Crime News… Whose Perspective?

Obviously I love to troll the press and media releases for local crime.  They amuse me.  There’s nothing wrong with that.  What’s not really amusing, though, is how much they influence what shows up in the newspaper…. and how they get there.

If you read a newspaper article and don’t know what’s going on, you’d think a newpaper reporter was sitting in a courtroom watching trials as they unfold.  That certainly does happen a lot of the time.  What happens more often is that a reporter sits in for parts of a trial.  That’s exactly what was going on when the back of my head made the Huffington Post last year. Of course, in that case, the parts of the trial the reporters weren’t sitting in on were the ones where we presented our side of the case.  Crazy how that works.

Anyhow, what seems to be happening more often (especially in Kane County) is that media and press releases are pushed out to media outlets, who then write stories based largely on the reports.  Of course, those reports are coming from the Kane County State’s Attorneys office, and the police departments.

For example, take this story in the Elgin Courior News:

South Elgin woman guilty of filing false child abuse reports

From Submitted Reports December 6, 2013 4:42PM
Updated: December 9, 2013 12:30PM
A South Elgin woman has been found guilty of making a false report of child abuse that included coloring her young son with ink and claiming it was bruising caused by the boy’s stepmother, the Kane County State’s Attorney Office said.
Kimberly Carlyle, 47, of the 200 block of Nicole Drive, was convicted Friday in a trial before Circuit Judge Susan Clancy Boles of two counts of disorderly conduct, each a Class 2 felony

This story says it’s from “submitted reports” on December 6, 2013.  I wonder what “submitted report” that might be?

It’s not hard to find, really.  On December 6, 2013 the twitter account for the Kane County State’s Attorney’s office posted as follows:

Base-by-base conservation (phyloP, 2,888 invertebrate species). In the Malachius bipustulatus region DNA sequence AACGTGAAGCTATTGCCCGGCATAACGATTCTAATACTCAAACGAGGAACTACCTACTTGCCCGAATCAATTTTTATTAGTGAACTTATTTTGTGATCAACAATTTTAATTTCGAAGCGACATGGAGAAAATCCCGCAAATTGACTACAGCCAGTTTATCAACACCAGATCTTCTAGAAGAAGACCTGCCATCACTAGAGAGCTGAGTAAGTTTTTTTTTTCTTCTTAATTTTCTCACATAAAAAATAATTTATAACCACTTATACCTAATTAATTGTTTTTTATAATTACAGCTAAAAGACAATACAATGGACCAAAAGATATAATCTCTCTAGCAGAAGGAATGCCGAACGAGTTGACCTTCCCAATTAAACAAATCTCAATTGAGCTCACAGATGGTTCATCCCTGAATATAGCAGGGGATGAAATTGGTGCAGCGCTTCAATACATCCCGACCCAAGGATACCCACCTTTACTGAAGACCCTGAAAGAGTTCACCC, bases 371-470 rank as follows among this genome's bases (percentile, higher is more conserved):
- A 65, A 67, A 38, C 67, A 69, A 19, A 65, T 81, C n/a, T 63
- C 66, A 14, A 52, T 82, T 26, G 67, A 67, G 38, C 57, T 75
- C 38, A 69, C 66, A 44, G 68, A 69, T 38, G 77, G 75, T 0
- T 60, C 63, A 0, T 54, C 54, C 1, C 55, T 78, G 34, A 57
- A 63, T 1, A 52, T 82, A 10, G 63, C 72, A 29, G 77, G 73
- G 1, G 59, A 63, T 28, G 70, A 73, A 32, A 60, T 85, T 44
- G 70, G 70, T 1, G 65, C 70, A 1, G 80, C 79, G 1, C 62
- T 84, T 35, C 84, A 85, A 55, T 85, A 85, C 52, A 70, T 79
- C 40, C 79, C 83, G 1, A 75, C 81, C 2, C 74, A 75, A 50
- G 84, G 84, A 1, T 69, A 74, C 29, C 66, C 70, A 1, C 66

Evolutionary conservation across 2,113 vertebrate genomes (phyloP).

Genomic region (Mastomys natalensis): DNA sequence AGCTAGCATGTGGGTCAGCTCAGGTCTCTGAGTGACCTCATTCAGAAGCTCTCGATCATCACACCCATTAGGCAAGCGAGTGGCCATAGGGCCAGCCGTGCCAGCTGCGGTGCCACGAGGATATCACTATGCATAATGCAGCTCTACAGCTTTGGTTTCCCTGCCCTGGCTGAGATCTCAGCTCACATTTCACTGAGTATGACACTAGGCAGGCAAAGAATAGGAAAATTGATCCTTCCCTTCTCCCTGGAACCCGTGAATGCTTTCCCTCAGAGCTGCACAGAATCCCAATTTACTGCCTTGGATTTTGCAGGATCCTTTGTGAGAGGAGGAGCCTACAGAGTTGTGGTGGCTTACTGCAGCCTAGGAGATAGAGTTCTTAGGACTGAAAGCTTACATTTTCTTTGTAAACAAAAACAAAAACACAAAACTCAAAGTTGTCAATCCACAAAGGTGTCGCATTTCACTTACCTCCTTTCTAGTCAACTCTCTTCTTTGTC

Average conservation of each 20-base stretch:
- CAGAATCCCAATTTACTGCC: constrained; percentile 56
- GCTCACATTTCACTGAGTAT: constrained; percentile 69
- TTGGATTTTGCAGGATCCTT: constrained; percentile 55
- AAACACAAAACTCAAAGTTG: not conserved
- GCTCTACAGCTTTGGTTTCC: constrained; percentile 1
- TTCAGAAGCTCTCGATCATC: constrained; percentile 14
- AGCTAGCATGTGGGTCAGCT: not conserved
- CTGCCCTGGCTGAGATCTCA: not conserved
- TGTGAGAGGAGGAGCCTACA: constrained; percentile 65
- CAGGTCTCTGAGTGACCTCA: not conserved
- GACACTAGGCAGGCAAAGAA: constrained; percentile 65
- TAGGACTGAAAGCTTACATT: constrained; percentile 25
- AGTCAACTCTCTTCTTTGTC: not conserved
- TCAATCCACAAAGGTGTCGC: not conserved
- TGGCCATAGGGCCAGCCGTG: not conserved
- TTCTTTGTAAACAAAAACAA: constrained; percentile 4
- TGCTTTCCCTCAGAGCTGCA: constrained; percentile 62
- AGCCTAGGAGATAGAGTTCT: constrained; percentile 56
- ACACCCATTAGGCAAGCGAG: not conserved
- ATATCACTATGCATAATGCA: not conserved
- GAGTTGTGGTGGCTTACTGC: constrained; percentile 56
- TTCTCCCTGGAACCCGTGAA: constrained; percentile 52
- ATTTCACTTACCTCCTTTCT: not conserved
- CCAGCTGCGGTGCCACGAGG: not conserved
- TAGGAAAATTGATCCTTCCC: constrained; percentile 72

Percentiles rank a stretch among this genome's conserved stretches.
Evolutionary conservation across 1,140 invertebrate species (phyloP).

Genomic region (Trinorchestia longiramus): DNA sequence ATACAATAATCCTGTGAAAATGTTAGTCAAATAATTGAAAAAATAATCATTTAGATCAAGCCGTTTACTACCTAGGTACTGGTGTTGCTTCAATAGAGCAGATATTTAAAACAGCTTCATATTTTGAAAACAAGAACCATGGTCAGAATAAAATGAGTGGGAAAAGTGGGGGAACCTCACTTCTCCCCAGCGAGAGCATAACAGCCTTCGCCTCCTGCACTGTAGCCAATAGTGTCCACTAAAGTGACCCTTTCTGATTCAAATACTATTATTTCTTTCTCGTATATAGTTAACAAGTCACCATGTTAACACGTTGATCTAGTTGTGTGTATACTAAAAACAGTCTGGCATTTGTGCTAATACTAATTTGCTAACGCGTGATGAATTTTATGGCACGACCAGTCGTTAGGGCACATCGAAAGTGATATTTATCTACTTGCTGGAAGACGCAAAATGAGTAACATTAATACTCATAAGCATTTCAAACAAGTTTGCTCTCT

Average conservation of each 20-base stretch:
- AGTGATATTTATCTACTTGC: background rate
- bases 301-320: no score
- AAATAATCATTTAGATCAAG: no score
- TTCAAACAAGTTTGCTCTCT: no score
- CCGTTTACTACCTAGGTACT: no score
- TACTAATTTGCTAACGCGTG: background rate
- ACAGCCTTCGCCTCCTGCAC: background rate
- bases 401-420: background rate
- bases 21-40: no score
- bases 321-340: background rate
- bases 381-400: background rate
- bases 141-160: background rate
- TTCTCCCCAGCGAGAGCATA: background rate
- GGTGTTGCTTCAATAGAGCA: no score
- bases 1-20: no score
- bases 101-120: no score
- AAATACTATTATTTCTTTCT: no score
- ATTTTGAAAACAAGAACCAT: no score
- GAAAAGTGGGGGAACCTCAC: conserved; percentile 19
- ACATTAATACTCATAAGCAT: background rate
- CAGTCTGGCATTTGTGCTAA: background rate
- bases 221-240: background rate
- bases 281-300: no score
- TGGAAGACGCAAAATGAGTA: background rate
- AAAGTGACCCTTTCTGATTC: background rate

If you follow that link, it takes you right to a prepared, pre-formatted press release from the Kane County prosecutor’s office.  If you go ahead and look through the Kane SAO twitter account, you’ll find all sorts of links to press releases, too.

It doesn’t take much investigation to figure out that that press release was a major source for the newspaper story.  According to the press release:

Kimberly Carlyle, 47 (d.o.b. 7-29-1966), of the 200 block of Nicole Drive, South Elgin, was convicted today by Circuit Judge Susan Clancy Boles or two counts of disorderly conduct, each a Class 2 felony.

Carlyle waived her right to a jury trial.

According to the newspaper:

Kimberly Carlyle, 47, of the 200 block of Nicole Drive, was convicted Friday in a trial before Circuit Judge Susan Clancy Boles of two counts of disorderly conduct, each a Class 2 felony.

Carlyle waived her right to a jury trial.

Press release:

On Sept. 6, 2009, Carlyle called the Kane County Sheriff’s Office to report that her young child had been physically abused during a visit with the child’s biological father and his wife. Carlyle claimed that bruises she said appeared on her child were the result of physical abuse. When a sheriff’s deputy told Carlyle that she had contacted the Illinois Department of Children and Family Services to investigate further, Carlyle acknowledged that the bruises were actually ink that had since washed off. When contacted later by DCFS, Carlyle apologized, acknowledged that the bruising marks were actually ink and said that she had no reason to believe that the child was being abused.

Newspaper:

According to prosecutors, on Sept. 6, 2009, Carlyle called the Kane County Sheriff’s Office to report that her young child had been physically abused during a visit with the child’s biological father and his wife. Carlyle claimed that bruises she said appeared on her child were the result of physical abuse. When a sheriff’s deputy told Carlyle that she had contacted the Illinois Department of Children and Family Services to investigate further, Carlyle acknowledged that the bruises were actually ink that had since washed off.

When contacted later by DCFS, Carlyle apologized, acknowledged that the bruising marks were actually ink and said that she had no reason to believe that the child was being abused.

I could keep going on, but I won’t. You get the idea- the article is practically a word-for-word regurgitation of the Kane County State’s Attorney’s media release.  It’s not so much an article as it is a rebroadcast of a prosecutor’s statement about the outcome of the case.  If the defendant had been found not-guilty, then what would the Kane County State’s Attorney’s press release say?  There wouldn’t be one, of course.

This happens nearly every day, all over Chicagoland.

So, when you’re reading the news are you really reading the news? Or are you reading propaganda from a prosecutor or police department?  I certainly have my opinion on that.

Author: matthaiduk

Matt Haiduk is a criminal defense lawyer in Illinois. He loves his dog. And pizza.

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